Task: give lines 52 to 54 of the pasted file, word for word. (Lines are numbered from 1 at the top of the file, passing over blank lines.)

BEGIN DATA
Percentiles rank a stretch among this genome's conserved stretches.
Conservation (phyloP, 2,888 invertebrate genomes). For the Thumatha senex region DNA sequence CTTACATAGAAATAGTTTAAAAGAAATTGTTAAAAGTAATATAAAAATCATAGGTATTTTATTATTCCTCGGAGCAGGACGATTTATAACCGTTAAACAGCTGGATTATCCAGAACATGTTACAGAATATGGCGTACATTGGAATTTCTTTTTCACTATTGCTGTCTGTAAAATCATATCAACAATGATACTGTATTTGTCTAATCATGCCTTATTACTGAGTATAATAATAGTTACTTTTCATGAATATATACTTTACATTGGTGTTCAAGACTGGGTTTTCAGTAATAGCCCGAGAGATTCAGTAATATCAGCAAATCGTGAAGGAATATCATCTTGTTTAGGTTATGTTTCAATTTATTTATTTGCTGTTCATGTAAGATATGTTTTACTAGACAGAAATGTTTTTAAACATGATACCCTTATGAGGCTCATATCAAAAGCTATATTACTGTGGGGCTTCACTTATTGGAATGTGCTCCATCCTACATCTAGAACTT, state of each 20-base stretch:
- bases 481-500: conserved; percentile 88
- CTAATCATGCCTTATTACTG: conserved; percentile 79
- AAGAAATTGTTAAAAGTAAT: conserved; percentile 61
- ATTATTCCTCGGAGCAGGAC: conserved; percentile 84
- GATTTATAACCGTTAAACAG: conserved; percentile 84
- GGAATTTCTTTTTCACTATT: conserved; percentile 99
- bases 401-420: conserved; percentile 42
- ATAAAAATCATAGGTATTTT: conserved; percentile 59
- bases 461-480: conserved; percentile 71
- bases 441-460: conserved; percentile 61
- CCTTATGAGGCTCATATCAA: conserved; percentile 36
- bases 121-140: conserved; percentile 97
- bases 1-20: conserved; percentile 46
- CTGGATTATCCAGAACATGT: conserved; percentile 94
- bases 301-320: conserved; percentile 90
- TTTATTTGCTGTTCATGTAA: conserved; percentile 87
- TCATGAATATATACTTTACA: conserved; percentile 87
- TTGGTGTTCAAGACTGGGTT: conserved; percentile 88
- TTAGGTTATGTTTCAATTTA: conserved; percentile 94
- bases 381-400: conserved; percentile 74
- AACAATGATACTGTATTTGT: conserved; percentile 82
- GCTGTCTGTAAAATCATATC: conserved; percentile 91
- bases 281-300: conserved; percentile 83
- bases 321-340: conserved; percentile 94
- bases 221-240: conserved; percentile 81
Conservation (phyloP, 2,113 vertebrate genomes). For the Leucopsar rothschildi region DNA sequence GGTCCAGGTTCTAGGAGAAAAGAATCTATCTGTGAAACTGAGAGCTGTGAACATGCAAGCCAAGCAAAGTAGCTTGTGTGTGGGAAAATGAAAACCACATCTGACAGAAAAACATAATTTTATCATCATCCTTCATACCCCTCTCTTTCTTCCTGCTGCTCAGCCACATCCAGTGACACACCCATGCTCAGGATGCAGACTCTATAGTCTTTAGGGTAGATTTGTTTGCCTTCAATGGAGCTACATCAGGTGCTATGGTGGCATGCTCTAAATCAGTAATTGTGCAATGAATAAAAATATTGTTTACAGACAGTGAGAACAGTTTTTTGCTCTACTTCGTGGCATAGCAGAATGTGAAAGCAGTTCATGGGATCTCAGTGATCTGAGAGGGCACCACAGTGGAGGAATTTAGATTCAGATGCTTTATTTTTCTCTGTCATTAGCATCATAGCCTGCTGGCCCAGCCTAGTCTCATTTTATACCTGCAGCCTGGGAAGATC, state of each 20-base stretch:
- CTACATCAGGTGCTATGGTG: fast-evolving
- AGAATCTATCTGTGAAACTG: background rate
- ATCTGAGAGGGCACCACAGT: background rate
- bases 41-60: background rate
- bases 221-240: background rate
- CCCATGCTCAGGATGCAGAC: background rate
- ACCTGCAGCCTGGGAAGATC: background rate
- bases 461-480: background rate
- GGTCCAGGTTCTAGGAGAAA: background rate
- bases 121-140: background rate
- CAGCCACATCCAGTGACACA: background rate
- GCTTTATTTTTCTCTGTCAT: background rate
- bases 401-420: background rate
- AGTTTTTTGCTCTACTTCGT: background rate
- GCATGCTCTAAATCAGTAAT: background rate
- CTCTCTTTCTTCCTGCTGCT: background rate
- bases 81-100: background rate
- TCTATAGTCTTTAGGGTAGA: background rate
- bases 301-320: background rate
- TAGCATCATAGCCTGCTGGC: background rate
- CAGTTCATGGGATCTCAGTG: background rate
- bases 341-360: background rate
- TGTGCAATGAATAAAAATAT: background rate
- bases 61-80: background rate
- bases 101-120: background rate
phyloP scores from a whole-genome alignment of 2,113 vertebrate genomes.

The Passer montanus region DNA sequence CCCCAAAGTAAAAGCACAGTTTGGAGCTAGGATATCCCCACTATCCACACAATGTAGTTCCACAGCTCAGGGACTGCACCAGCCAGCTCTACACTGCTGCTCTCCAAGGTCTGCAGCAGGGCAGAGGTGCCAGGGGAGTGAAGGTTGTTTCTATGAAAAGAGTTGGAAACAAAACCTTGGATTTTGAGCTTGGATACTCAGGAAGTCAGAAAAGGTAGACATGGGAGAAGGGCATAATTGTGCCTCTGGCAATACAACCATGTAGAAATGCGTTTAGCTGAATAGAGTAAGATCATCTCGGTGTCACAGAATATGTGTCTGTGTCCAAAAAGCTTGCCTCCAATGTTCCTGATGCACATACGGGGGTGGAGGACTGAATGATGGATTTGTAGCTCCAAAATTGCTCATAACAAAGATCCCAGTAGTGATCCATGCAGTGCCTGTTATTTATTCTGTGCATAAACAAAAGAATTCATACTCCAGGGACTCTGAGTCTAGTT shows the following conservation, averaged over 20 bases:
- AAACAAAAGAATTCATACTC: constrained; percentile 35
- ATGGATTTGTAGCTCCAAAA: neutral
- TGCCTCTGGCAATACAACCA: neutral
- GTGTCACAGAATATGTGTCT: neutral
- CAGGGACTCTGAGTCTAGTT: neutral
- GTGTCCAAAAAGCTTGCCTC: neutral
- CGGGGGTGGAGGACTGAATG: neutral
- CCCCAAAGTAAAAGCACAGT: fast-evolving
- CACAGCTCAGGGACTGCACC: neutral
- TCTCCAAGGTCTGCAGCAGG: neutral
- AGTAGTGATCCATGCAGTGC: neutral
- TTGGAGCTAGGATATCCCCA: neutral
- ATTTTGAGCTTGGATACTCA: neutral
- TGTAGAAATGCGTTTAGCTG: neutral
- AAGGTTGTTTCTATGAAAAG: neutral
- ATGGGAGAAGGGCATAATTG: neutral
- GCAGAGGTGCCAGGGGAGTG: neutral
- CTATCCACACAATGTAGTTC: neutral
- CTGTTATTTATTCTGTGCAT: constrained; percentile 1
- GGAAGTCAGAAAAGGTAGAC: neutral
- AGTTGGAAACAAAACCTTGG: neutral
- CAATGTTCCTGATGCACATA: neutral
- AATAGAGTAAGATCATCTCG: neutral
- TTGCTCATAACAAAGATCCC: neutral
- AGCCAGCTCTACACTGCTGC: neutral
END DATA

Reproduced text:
- bases 61-80: background rate
- bases 101-120: background rate
phyloP scores from a whole-genome alignment of 2,113 vertebrate genomes.